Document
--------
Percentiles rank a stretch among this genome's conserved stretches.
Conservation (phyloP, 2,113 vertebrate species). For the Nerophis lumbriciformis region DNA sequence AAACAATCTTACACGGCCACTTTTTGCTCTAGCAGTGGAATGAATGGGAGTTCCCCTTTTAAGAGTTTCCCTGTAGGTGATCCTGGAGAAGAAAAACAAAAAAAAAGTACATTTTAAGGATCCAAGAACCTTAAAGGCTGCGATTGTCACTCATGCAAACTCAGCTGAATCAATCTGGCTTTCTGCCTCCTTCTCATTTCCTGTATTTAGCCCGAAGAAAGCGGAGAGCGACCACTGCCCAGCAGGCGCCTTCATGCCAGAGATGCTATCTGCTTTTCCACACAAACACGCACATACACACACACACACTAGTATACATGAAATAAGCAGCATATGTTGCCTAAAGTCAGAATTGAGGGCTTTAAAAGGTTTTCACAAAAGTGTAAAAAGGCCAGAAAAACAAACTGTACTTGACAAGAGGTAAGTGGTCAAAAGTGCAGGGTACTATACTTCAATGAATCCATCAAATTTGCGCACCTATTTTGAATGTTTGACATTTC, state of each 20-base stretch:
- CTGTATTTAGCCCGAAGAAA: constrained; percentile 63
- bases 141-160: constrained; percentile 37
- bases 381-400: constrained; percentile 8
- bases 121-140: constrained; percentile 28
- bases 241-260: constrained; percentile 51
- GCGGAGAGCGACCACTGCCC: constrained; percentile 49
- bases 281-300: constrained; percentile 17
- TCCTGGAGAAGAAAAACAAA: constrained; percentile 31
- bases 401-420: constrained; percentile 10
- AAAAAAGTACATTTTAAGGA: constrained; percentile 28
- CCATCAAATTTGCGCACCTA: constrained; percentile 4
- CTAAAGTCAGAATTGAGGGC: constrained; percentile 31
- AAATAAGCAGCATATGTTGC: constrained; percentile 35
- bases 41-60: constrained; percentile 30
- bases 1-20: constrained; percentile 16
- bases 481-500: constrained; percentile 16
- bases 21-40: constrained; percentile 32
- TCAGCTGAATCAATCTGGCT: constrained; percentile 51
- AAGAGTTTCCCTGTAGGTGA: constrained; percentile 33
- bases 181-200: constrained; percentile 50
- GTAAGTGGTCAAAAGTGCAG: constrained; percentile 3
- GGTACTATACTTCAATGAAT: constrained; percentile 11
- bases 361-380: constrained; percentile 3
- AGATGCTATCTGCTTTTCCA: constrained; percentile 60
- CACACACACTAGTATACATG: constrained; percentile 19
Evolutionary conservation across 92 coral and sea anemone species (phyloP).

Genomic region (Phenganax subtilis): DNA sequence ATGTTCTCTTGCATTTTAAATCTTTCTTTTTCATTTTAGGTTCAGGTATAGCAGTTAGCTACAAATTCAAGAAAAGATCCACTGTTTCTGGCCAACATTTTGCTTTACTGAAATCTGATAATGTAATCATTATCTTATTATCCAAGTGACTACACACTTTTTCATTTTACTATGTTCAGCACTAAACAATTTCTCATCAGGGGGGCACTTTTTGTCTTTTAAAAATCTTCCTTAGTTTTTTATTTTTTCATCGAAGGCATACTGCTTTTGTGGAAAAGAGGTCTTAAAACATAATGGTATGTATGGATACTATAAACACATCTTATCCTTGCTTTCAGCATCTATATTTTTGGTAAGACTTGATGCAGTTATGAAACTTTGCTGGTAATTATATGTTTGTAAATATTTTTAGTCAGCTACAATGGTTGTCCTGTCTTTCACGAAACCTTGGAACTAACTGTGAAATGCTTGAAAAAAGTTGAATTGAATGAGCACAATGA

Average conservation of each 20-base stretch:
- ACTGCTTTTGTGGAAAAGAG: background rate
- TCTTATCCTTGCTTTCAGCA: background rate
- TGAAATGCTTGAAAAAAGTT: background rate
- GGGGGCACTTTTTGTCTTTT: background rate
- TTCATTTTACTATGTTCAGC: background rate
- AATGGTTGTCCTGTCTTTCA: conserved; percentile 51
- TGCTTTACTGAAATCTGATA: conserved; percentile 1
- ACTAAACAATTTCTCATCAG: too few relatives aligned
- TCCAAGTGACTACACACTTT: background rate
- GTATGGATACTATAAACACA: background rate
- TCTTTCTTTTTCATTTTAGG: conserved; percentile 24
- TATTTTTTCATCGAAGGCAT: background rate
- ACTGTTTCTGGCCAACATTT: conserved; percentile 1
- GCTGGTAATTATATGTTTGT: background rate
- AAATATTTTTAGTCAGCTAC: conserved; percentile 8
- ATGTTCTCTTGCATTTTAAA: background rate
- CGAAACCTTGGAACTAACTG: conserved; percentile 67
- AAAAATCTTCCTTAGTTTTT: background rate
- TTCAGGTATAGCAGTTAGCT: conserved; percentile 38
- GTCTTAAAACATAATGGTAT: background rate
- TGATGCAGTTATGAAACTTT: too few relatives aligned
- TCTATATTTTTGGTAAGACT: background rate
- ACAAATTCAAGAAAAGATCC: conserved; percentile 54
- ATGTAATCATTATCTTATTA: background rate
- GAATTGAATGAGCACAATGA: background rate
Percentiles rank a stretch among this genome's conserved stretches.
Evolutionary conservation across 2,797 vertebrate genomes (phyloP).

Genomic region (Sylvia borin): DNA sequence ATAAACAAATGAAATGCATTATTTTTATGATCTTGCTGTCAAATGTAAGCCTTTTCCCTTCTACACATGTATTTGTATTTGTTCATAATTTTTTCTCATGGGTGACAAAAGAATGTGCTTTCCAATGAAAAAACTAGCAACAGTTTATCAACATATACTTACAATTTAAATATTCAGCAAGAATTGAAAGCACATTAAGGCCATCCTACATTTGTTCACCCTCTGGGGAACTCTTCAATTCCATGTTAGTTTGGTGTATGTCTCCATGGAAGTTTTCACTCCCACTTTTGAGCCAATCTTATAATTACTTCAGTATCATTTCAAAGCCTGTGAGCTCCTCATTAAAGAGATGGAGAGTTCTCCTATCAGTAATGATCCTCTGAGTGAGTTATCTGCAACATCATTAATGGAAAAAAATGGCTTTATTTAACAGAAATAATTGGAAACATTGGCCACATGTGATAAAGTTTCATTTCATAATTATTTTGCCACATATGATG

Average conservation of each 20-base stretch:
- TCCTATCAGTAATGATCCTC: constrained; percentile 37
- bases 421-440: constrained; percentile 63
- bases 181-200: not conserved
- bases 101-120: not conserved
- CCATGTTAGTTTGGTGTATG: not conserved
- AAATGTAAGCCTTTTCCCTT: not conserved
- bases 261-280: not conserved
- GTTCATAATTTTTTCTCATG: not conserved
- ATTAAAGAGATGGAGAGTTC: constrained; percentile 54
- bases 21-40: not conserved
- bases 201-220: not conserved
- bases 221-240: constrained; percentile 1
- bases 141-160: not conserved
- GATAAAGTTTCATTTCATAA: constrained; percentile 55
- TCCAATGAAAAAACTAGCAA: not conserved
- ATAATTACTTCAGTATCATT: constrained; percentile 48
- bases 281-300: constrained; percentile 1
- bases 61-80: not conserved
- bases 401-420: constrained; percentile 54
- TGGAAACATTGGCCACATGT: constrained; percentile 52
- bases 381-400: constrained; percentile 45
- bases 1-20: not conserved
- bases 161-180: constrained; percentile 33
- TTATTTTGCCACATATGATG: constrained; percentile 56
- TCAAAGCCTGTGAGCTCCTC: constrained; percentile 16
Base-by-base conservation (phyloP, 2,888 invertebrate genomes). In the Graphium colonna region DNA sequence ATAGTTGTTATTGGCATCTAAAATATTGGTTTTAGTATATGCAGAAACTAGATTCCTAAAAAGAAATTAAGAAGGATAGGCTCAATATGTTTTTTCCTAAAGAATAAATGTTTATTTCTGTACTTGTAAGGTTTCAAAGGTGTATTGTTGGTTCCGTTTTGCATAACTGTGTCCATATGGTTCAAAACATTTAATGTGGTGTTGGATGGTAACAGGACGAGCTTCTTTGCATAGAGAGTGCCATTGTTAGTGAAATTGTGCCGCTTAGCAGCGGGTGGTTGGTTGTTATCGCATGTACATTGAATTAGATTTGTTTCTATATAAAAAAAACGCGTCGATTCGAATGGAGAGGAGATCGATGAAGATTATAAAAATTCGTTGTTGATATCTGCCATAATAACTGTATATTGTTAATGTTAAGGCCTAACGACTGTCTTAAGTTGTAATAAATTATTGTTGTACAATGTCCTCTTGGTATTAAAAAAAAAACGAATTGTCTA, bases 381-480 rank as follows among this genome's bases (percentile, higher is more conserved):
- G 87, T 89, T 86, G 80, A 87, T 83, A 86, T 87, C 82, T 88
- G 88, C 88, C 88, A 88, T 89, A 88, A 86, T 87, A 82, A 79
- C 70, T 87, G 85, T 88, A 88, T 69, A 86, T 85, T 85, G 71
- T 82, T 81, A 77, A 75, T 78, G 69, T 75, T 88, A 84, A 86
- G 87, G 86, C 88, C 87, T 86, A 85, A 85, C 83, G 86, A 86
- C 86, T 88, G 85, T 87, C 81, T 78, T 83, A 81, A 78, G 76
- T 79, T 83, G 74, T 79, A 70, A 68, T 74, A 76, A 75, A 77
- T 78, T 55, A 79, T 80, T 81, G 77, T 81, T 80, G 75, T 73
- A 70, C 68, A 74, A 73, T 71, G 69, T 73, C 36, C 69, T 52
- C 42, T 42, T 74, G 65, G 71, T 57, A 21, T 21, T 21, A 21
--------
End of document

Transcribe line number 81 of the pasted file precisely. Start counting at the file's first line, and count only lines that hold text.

- bases 1-20: not conserved